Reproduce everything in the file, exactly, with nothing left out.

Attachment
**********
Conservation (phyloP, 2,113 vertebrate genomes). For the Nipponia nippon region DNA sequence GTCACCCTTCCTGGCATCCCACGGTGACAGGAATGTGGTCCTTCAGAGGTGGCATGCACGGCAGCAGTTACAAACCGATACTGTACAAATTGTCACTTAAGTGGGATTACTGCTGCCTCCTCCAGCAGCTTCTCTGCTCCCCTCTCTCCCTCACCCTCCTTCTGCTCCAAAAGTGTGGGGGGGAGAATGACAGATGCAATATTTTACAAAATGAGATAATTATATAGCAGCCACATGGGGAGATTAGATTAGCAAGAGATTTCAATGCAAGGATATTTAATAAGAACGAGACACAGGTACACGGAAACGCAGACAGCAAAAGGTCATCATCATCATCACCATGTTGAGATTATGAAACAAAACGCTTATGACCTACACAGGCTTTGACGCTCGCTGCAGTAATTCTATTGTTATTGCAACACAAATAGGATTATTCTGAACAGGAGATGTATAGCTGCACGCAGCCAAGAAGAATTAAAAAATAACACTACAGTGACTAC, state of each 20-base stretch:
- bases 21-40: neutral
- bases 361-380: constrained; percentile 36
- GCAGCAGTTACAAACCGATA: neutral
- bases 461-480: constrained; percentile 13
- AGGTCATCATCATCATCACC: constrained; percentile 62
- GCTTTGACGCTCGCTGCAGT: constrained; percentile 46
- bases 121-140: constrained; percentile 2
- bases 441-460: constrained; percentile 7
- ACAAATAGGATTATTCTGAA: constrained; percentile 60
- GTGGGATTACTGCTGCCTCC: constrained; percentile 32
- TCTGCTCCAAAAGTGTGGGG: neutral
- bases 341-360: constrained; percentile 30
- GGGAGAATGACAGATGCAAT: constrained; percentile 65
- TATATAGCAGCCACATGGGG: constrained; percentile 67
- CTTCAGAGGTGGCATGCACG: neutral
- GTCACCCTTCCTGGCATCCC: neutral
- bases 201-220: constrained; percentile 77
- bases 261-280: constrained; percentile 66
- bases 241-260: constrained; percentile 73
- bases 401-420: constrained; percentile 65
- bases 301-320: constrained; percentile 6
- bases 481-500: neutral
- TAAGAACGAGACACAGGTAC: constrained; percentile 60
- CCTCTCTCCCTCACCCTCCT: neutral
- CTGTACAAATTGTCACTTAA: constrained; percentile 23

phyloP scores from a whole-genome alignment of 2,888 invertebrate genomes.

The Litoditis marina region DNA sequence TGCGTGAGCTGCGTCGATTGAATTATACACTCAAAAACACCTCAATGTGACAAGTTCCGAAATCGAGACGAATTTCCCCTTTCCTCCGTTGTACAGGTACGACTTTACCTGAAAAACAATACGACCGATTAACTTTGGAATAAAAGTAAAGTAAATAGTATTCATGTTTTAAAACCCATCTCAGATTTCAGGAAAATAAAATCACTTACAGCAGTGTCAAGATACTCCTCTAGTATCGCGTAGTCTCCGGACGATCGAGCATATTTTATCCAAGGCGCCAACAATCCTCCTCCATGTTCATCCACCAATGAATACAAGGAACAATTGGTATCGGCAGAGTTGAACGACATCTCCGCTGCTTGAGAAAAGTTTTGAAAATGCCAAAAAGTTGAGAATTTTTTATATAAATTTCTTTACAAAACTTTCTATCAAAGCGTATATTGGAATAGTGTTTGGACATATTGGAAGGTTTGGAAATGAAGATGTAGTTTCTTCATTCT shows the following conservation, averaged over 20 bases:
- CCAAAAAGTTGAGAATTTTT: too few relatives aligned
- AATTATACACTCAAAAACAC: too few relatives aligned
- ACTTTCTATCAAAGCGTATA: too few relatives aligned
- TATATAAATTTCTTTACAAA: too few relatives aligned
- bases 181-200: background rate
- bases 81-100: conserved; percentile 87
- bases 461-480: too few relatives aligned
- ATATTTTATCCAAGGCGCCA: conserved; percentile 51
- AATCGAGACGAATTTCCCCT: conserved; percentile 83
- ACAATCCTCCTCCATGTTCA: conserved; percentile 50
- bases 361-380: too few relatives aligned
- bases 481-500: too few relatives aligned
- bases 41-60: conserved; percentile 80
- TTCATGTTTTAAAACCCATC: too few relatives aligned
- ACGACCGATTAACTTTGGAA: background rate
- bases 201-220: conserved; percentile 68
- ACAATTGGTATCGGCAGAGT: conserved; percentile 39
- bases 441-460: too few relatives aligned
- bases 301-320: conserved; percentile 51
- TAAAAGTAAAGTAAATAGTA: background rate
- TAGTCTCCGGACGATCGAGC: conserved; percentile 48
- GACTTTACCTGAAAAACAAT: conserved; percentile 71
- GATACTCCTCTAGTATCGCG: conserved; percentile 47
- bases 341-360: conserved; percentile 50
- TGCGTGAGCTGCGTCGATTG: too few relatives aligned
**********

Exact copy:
Conservation (phyloP, 2,113 vertebrate genomes). For the Nipponia nippon region DNA sequence GTCACCCTTCCTGGCATCCCACGGTGACAGGAATGTGGTCCTTCAGAGGTGGCATGCACGGCAGCAGTTACAAACCGATACTGTACAAATTGTCACTTAAGTGGGATTACTGCTGCCTCCTCCAGCAGCTTCTCTGCTCCCCTCTCTCCCTCACCCTCCTTCTGCTCCAAAAGTGTGGGGGGGAGAATGACAGATGCAATATTTTACAAAATGAGATAATTATATAGCAGCCACATGGGGAGATTAGATTAGCAAGAGATTTCAATGCAAGGATATTTAATAAGAACGAGACACAGGTACACGGAAACGCAGACAGCAAAAGGTCATCATCATCATCACCATGTTGAGATTATGAAACAAAACGCTTATGACCTACACAGGCTTTGACGCTCGCTGCAGTAATTCTATTGTTATTGCAACACAAATAGGATTATTCTGAACAGGAGATGTATAGCTGCACGCAGCCAAGAAGAATTAAAAAATAACACTACAGTGACTAC, state of each 20-base stretch:
- bases 21-40: neutral
- bases 361-380: constrained; percentile 36
- GCAGCAGTTACAAACCGATA: neutral
- bases 461-480: constrained; percentile 13
- AGGTCATCATCATCATCACC: constrained; percentile 62
- GCTTTGACGCTCGCTGCAGT: constrained; percentile 46
- bases 121-140: constrained; percentile 2
- bases 441-460: constrained; percentile 7
- ACAAATAGGATTATTCTGAA: constrained; percentile 60
- GTGGGATTACTGCTGCCTCC: constrained; percentile 32
- TCTGCTCCAAAAGTGTGGGG: neutral
- bases 341-360: constrained; percentile 30
- GGGAGAATGACAGATGCAAT: constrained; percentile 65
- TATATAGCAGCCACATGGGG: constrained; percentile 67
- CTTCAGAGGTGGCATGCACG: neutral
- GTCACCCTTCCTGGCATCCC: neutral
- bases 201-220: constrained; percentile 77
- bases 261-280: constrained; percentile 66
- bases 241-260: constrained; percentile 73
- bases 401-420: constrained; percentile 65
- bases 301-320: constrained; percentile 6
- bases 481-500: neutral
- TAAGAACGAGACACAGGTAC: constrained; percentile 60
- CCTCTCTCCCTCACCCTCCT: neutral
- CTGTACAAATTGTCACTTAA: constrained; percentile 23

phyloP scores from a whole-genome alignment of 2,888 invertebrate genomes.

The Litoditis marina region DNA sequence TGCGTGAGCTGCGTCGATTGAATTATACACTCAAAAACACCTCAATGTGACAAGTTCCGAAATCGAGACGAATTTCCCCTTTCCTCCGTTGTACAGGTACGACTTTACCTGAAAAACAATACGACCGATTAACTTTGGAATAAAAGTAAAGTAAATAGTATTCATGTTTTAAAACCCATCTCAGATTTCAGGAAAATAAAATCACTTACAGCAGTGTCAAGATACTCCTCTAGTATCGCGTAGTCTCCGGACGATCGAGCATATTTTATCCAAGGCGCCAACAATCCTCCTCCATGTTCATCCACCAATGAATACAAGGAACAATTGGTATCGGCAGAGTTGAACGACATCTCCGCTGCTTGAGAAAAGTTTTGAAAATGCCAAAAAGTTGAGAATTTTTTATATAAATTTCTTTACAAAACTTTCTATCAAAGCGTATATTGGAATAGTGTTTGGACATATTGGAAGGTTTGGAAATGAAGATGTAGTTTCTTCATTCT shows the following conservation, averaged over 20 bases:
- CCAAAAAGTTGAGAATTTTT: too few relatives aligned
- AATTATACACTCAAAAACAC: too few relatives aligned
- ACTTTCTATCAAAGCGTATA: too few relatives aligned
- TATATAAATTTCTTTACAAA: too few relatives aligned
- bases 181-200: background rate
- bases 81-100: conserved; percentile 87
- bases 461-480: too few relatives aligned
- ATATTTTATCCAAGGCGCCA: conserved; percentile 51
- AATCGAGACGAATTTCCCCT: conserved; percentile 83
- ACAATCCTCCTCCATGTTCA: conserved; percentile 50
- bases 361-380: too few relatives aligned
- bases 481-500: too few relatives aligned
- bases 41-60: conserved; percentile 80
- TTCATGTTTTAAAACCCATC: too few relatives aligned
- ACGACCGATTAACTTTGGAA: background rate
- bases 201-220: conserved; percentile 68
- ACAATTGGTATCGGCAGAGT: conserved; percentile 39
- bases 441-460: too few relatives aligned
- bases 301-320: conserved; percentile 51
- TAAAAGTAAAGTAAATAGTA: background rate
- TAGTCTCCGGACGATCGAGC: conserved; percentile 48
- GACTTTACCTGAAAAACAAT: conserved; percentile 71
- GATACTCCTCTAGTATCGCG: conserved; percentile 47
- bases 341-360: conserved; percentile 50
- TGCGTGAGCTGCGTCGATTG: too few relatives aligned